WCSU professor receives largest research grant in university history
Funds from CDC to eradicate ticks

DANBURY, CONN. Dr. Neeta Connally — associate professor of biological and environmental sciences at Western Connecticut State University — will receive an estimated $1.6 million grant from the Centers for Disease Control (CDC) over the next four years for tick research. It is the largest research grant in the university’s history.

The grant will fund a four-year integrated tick management study that aims to bridge the gap between tick control research and human behavior with the ultimate goal of combatting Lyme disease and other tick-borne illnesses. WCSU biology majors will participate in the study through a summer internship program.

“Many people who get Lyme disease are exposed to disease-transmitting ticks in their own backyards,” Connally said. “We hope to better understand backyard strategies for preventing Lyme and other tick-borne illnesses in our local communities.”

The study is a collaborative effort between WCSU, the CDC, and co-principal investigator, Dr. Thomas Mather, professor and director of the TickEncounter Resource Center at the University of Rhode Island. Tick samples will be taken from 200 homes in western Connecticut, including the towns of Bethel, Newtown and Ridgefield, and from several southern Rhode Island towns.

Connally said the study will include spraying the property to kill ticks and placing treated rodent-bait boxes to reduce ticks that infest mice. The properties sampled will be adjacent, and some will receive placebo treatments. As the study also provides for research on human behavior, WCSU Professor of Psychology Dr. Daniel Barrett, who specializes in social psychology, will assess how people affect their risk of exposure to ticks on their own property.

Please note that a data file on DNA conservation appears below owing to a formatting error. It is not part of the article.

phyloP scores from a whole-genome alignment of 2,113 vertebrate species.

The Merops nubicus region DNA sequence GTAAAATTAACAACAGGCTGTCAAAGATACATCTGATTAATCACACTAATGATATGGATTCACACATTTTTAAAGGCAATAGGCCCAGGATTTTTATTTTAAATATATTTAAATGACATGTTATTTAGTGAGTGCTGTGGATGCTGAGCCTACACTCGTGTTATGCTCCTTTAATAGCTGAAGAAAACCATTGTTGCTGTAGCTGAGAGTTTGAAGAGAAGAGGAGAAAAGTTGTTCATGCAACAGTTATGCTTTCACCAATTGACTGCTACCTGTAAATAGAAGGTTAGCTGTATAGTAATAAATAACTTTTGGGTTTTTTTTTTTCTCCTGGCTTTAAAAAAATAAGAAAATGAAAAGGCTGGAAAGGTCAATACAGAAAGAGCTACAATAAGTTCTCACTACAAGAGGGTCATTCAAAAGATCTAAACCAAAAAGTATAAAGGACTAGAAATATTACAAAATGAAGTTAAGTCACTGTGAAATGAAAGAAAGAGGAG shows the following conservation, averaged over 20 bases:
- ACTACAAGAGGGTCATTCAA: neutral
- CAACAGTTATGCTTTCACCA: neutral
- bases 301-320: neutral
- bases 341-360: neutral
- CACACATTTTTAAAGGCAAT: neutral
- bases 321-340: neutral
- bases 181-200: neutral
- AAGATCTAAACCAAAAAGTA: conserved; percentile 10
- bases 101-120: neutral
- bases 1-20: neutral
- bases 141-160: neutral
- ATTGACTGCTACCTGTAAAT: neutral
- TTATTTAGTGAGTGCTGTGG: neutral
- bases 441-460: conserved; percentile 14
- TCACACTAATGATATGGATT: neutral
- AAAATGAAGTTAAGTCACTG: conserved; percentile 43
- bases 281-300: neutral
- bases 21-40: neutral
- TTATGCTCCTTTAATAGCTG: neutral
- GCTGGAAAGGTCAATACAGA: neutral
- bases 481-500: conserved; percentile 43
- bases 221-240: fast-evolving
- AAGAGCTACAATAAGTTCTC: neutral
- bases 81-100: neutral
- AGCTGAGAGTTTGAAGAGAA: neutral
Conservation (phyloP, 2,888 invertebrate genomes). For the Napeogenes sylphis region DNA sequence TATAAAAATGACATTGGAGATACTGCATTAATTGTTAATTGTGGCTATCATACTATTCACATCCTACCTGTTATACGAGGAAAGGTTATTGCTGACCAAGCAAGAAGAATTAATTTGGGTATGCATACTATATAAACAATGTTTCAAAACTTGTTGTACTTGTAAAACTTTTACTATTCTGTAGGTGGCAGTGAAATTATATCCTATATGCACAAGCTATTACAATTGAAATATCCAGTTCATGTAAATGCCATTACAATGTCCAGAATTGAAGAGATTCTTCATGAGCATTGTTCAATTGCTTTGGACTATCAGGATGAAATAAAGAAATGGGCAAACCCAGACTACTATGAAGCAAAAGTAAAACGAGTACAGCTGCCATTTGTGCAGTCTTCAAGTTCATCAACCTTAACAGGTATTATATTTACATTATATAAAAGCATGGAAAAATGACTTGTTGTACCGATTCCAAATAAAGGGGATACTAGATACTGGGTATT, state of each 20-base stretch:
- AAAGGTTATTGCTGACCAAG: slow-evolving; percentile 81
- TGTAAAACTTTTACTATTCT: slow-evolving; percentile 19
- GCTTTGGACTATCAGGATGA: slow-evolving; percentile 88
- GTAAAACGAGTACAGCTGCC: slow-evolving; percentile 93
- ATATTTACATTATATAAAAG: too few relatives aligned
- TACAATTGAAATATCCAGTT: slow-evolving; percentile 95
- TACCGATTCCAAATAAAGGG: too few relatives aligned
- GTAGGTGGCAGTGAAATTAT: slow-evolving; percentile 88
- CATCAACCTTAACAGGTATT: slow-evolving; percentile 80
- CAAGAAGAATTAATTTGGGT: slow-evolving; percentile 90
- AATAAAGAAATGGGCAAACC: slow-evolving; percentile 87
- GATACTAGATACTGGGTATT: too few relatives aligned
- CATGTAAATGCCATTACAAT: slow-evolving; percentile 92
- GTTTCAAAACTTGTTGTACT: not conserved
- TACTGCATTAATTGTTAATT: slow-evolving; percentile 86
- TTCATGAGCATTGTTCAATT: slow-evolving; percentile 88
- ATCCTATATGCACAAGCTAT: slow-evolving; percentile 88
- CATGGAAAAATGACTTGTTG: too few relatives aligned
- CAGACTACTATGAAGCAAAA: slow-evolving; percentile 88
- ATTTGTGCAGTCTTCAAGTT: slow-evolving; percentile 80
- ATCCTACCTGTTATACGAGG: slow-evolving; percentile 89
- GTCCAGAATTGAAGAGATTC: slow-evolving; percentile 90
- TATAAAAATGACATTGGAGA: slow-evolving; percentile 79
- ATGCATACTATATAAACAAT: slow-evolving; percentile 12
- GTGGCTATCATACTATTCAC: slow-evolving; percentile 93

WCSU student interns will collect the ticks by dragging a flannel cloth through tick-dense areas such as wooded perimeters. As many as 700 ticks an hour at a Newtown site have been collected in a past study, Connally said. The ticks are then sent to the CDC for testing. Tick abundance will be compared between treated and untreated (placebo) properties; human tick encounters will be recorded and compared using a novel crowd-sourced reporting system.

An expert on Lyme disease and other tick-borne maladies, Connally joined the WCSU biology department in 2011. She was formerly an associate research scientist at Yale School of Public Health. In her research lab at WCSU, students learn about ecology, epidemiology and prevention of tick-borne diseases through internships such as those funded through the CDC grant.

Connally said there are several diseases that can be transmitted by the blacklegged tick, commonly called the “deer tick”: anaplasmosis, babesiosis, Lyme disease, Powassan encephalitis and a newly identified relapsing fever borreliosis. The CDC estimates that 300,000 people are infected with Lyme disease every year and that 96 percent of the reported cases are from 14 states including Rhode Island and Connecticut.

 

 

Western Connecticut State University offers outstanding faculty in a range of quality academic programs. Our diverse university community provides students an enriching and supportive environment that takes advantage of the unique cultural offerings of Western Connecticut and New York. Our vision: To be an affordable public university with the characteristics of New England’s best small private universities.

 

Connect with Us!

News Feeds (RSS)

Calendar Feeds (iCal)

WCSU Weather Information

Current Conditions in Danbury


Fair
Current Conditions

55.1° F
Feels like N/A°

Wind: 7MPH from the S
Humidity: N/A%
Pressure: 30 in.
Dew Point: N/A° F


Emergency / Weather Alert Information

The Emergency / Weather Alert will be posted on the WCSU home page any time an emergency or bad weather causes a delay, cancellation or early closing of the university.

Weather Alert Example

 Visit the Emergency / Weather Alert page

Greater Danbury 5-Day Forecast

Wednesday Thursday Friday Saturday Sunday
Slight chance for a morning shower, partly sunny and pleasant.
Partly sunny and pleasant.
Mostly cloudy, chance for some showers.
Chance for morning rain then some afternoon sunshine.
Mostly sunny and mild.
36° / 59° 34° / 56° 36° / 43° 39° / 54° 33° / 54°